The views expressed in this article are the author’s and do not necessarily represent those of RIA Novosti.

US joins effort to set Global Arms Sales control.

The United States is working with other countries and the United Nations to impose uniform controls on international sales of conventional arms. But the U.S. State Department said it is likely to be years before an Arms Trade Treaty takes effect.

The United States is committed to pursuing a "robust treaty" that sets "the highest possible legally binding standards" for international sales of conventional weapons, U.S. Ambassador Donald Mahley said Feb. 18 in an address to arms control organizations.

Mahley, a senior U.S. arms control official, read remarks that were to have been delivered by Ellen Tauscher, undersecretary of state for arms control and international security. Tauscher was detained when a meeting with a foreign official went on longer than expected, a State Department spokesman said.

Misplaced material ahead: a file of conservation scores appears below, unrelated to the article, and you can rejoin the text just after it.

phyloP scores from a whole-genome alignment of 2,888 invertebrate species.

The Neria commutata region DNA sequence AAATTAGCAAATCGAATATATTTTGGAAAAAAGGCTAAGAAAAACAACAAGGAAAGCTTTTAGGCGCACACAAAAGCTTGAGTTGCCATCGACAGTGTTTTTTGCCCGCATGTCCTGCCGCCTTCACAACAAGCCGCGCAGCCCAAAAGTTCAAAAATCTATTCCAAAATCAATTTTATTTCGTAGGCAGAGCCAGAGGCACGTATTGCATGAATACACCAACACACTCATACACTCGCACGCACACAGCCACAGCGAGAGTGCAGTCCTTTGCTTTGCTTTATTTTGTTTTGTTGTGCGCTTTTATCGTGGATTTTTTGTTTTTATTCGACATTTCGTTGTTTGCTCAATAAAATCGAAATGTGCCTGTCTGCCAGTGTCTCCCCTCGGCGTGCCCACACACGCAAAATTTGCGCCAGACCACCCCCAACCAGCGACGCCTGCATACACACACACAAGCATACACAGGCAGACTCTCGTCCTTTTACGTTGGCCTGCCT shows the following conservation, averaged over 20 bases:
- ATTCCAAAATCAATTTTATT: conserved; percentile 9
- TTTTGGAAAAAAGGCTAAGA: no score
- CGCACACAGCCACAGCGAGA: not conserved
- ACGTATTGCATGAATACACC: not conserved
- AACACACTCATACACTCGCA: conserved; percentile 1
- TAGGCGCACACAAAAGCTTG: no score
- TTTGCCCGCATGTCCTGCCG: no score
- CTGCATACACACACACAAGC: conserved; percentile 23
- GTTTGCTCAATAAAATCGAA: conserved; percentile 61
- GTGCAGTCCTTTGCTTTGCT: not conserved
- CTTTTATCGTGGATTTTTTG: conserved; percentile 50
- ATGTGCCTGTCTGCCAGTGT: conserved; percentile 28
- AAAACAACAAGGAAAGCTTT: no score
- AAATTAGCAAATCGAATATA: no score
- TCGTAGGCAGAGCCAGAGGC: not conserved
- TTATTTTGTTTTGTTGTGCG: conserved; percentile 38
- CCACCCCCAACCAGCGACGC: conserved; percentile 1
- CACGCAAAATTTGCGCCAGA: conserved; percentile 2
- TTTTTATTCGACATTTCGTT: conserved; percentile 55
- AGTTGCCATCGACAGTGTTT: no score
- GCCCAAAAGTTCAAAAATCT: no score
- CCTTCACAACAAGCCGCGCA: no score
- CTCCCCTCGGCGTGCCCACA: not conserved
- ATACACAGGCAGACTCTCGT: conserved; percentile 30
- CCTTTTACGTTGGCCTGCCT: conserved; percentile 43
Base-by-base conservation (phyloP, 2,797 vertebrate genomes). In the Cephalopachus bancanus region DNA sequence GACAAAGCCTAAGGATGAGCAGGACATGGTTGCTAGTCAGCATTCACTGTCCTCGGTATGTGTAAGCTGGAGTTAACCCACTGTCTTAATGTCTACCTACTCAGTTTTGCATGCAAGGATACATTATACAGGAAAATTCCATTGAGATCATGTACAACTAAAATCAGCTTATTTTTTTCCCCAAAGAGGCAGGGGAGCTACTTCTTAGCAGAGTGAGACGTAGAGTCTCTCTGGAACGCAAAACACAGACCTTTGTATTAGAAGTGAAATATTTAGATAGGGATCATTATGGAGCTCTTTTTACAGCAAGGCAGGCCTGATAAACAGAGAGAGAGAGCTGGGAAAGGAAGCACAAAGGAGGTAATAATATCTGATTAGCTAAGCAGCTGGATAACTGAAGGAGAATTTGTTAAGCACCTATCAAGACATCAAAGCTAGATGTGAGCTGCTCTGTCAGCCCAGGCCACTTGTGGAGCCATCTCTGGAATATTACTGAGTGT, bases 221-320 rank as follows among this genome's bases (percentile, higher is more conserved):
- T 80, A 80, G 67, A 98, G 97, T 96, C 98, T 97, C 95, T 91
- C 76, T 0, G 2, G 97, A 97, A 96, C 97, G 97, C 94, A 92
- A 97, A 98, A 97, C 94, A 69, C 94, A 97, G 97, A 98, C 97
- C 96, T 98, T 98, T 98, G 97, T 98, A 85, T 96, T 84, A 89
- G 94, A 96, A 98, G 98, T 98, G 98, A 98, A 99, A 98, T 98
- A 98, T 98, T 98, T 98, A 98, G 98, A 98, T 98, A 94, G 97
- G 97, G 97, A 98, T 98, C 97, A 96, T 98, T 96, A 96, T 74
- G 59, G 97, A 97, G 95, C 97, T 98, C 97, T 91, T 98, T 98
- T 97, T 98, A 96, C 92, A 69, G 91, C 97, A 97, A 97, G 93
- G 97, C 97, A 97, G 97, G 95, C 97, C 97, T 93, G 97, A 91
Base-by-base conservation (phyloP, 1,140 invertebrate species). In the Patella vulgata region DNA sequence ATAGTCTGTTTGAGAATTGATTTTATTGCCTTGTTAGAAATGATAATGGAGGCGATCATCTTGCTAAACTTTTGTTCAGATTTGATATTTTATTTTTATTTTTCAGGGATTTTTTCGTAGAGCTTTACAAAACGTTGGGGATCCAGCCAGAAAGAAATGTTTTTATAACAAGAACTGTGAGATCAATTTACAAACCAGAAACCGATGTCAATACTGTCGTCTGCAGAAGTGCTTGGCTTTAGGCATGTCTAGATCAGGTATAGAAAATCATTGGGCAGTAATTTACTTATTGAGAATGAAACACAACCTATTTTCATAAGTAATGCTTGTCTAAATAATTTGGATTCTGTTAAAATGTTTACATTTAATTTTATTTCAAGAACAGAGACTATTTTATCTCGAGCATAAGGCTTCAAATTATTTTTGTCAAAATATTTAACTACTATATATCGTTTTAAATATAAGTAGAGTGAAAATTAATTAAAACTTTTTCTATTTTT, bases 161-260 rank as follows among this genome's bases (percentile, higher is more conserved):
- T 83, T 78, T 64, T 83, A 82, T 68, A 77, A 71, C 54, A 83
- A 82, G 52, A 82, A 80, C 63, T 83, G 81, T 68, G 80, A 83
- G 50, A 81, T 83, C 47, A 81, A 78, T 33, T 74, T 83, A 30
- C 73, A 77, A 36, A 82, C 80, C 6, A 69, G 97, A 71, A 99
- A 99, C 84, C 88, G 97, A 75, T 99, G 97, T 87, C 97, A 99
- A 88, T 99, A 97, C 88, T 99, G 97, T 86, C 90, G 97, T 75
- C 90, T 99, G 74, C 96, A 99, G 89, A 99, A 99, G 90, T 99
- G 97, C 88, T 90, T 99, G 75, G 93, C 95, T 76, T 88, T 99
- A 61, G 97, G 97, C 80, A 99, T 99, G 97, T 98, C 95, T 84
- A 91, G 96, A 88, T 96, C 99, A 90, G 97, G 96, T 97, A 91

So far, the treaty is a concept rather than a document. A draft is not expected to be written before 2012, according to arms control experts. After that, treaty negotiations "are likely to be long and difficult," Mahley said. The treaty would have to be approved by most of the world's 195 nations.

The idea is not to ban arms sales, Mahley said. Legitimate weapon sales are important to enable governments to protect their populace and maintain global stability, he said. But the treaty would attempt to stop "irresponsible" arms transfers in which weapons end up in the hands of terrorists and rogue regimes, he said.